I have a sentence in my literature review that goes something like this:

... has only been thoroughly evaluated by a relatively small number of experts in the xx literature (author1992; author1994; author1998; author2001; author2009; etc etc etc etc).

How do I go about NOT listing every single resource/reference/citation. What can I write that accomplishes the point of listing just a subset of the references from the "small" total.

  • How about "see author(year), author(year) as examples"? Feb 28, 2014 at 9:11
  • Though I have come across a few papers which have mentioned something similar as a whole long list of papers (using numbering style of referencing). They cited 15 articles! Feb 28, 2014 at 9:12
  • Is there a source out there, like a Wikipedia page, that lists them all? Then you could just cite that source.
    – CLockeWork
    Feb 28, 2014 at 9:15
  • 1
    Or consider finding a review article that has discussed these papers. So you could say something like "for a review see Doe et al, year" Feb 28, 2014 at 10:20

2 Answers 2


Consider something like the following:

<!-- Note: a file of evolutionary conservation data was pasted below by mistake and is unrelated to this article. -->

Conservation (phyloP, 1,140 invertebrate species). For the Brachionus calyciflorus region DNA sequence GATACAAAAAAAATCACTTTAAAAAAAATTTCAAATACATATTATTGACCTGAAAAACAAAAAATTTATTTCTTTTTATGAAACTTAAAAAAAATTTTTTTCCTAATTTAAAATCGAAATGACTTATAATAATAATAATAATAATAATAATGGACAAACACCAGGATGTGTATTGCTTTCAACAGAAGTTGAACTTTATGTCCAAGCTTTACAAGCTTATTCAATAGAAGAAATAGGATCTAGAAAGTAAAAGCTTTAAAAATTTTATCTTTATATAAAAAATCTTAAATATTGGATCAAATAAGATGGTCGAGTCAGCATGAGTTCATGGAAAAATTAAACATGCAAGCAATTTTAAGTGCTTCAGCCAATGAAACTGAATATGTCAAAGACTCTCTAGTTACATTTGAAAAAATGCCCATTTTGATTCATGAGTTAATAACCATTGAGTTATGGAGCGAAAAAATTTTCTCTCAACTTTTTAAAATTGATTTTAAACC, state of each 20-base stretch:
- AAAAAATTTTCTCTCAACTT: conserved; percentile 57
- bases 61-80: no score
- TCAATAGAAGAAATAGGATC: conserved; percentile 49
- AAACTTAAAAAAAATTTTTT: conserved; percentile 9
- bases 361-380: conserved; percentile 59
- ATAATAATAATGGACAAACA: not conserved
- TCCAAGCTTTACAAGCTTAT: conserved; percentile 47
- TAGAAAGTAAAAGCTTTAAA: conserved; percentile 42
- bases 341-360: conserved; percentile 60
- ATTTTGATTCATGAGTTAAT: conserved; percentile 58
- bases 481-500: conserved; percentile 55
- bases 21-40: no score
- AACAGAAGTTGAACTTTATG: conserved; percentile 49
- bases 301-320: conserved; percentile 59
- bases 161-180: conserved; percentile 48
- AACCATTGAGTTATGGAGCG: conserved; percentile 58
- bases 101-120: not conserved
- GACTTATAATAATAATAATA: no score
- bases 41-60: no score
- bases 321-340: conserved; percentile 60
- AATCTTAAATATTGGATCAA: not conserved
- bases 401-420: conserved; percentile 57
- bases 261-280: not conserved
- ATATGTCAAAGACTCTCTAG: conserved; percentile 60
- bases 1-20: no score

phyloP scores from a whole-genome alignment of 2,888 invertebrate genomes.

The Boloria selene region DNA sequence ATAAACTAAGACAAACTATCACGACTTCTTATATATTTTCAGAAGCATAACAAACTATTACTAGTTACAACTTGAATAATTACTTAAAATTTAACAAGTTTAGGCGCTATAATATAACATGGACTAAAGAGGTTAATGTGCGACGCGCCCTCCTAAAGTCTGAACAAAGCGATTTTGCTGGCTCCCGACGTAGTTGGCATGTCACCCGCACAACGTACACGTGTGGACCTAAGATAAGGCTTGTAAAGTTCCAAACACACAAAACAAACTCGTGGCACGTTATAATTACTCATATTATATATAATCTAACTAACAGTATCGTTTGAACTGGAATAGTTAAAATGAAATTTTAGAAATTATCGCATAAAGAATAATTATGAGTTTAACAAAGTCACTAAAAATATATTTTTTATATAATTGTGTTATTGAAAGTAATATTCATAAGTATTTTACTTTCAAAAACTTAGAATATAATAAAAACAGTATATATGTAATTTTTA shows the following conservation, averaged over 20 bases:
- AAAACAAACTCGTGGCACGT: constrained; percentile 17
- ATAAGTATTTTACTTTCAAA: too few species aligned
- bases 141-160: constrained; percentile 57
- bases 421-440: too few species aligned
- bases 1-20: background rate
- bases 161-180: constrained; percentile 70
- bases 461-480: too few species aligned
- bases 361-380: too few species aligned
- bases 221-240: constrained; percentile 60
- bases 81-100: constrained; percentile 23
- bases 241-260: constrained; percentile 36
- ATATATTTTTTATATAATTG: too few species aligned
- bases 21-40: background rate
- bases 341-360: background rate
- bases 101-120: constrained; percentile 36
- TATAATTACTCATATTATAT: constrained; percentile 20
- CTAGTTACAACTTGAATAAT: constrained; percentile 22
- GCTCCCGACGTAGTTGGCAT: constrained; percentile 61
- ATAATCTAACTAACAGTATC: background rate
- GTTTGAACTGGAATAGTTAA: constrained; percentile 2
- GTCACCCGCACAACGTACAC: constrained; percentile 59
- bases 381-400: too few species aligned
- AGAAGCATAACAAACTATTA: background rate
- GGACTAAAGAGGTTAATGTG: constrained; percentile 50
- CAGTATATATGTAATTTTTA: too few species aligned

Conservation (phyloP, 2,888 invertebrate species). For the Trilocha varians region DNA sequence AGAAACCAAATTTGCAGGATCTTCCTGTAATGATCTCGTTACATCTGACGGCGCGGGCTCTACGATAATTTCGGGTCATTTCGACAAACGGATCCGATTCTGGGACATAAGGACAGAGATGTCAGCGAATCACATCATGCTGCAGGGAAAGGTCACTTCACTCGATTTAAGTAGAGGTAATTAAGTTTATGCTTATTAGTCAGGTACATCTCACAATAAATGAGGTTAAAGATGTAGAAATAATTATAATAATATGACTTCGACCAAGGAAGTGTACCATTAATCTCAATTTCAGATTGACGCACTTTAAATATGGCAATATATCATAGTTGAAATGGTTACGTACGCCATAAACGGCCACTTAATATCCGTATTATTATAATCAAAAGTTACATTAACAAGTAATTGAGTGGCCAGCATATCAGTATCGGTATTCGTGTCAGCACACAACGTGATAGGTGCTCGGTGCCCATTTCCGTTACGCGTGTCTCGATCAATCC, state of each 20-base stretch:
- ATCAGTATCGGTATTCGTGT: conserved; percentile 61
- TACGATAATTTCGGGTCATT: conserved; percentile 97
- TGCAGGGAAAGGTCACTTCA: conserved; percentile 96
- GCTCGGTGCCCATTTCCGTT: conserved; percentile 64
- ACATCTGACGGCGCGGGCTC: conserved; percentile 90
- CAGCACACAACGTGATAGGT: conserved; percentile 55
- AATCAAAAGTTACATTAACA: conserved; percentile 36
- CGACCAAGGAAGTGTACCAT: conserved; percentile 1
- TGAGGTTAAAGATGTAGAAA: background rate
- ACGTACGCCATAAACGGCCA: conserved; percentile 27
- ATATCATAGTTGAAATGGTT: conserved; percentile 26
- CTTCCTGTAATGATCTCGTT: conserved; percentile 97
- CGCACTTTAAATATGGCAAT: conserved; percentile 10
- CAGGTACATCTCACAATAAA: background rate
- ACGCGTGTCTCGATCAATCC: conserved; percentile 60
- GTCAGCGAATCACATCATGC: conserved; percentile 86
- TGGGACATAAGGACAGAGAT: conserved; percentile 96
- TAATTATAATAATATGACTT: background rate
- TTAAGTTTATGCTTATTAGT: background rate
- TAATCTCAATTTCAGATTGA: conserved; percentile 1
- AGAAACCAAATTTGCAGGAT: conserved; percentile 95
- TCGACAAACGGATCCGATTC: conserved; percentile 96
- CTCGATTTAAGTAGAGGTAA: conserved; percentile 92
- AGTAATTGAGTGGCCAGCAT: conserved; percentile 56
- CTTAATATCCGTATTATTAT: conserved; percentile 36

... has only been thoroughly evaluated by a small number of experts in the xx literature, the most significant of which are (author1992, author1994, ...).

By casting it this way you're not implying that you're listing all of them but you're also not just picking some at random. You are saying to your reader: "these are the best of what's out there", with an implied "and that's not enough, which is why I'm writing this article".


I often read meta-analyses. What they do is:

  • explain how they searched for relevant studies (i.e. which databases or bibliographies they used, sometimes even which keywords)
  • give the number of studies they found
  • list the studies in the reference list

They never list any sources when they state how many sources they found. Instead they explain how they searched.

If the databases, bibliographies and other sources you use for your search are not common knowledge in your field, list them in the reference list and cite them in text when you explain your search strategy. For example, if you use the bibliography in the back of a book published 1765, you would list that book and cite it where you mention it in your text. Don't list or cite common databases like PubMed (but mention if and how you used them).

Whenever a meta-analysis claims that there is no more than they found, or an author wants to delineate the development of a research topic from the first publication to its climax and beyond to its decline (i.e. when it is important to accurately know how much has been published on a certain topic at a certain time), the authors explain their search strategy in enough detail to allow a reader of their article to reconstruct that strategy and evaluate it. For example, if they used a databases, they list the keywords they used for their search.

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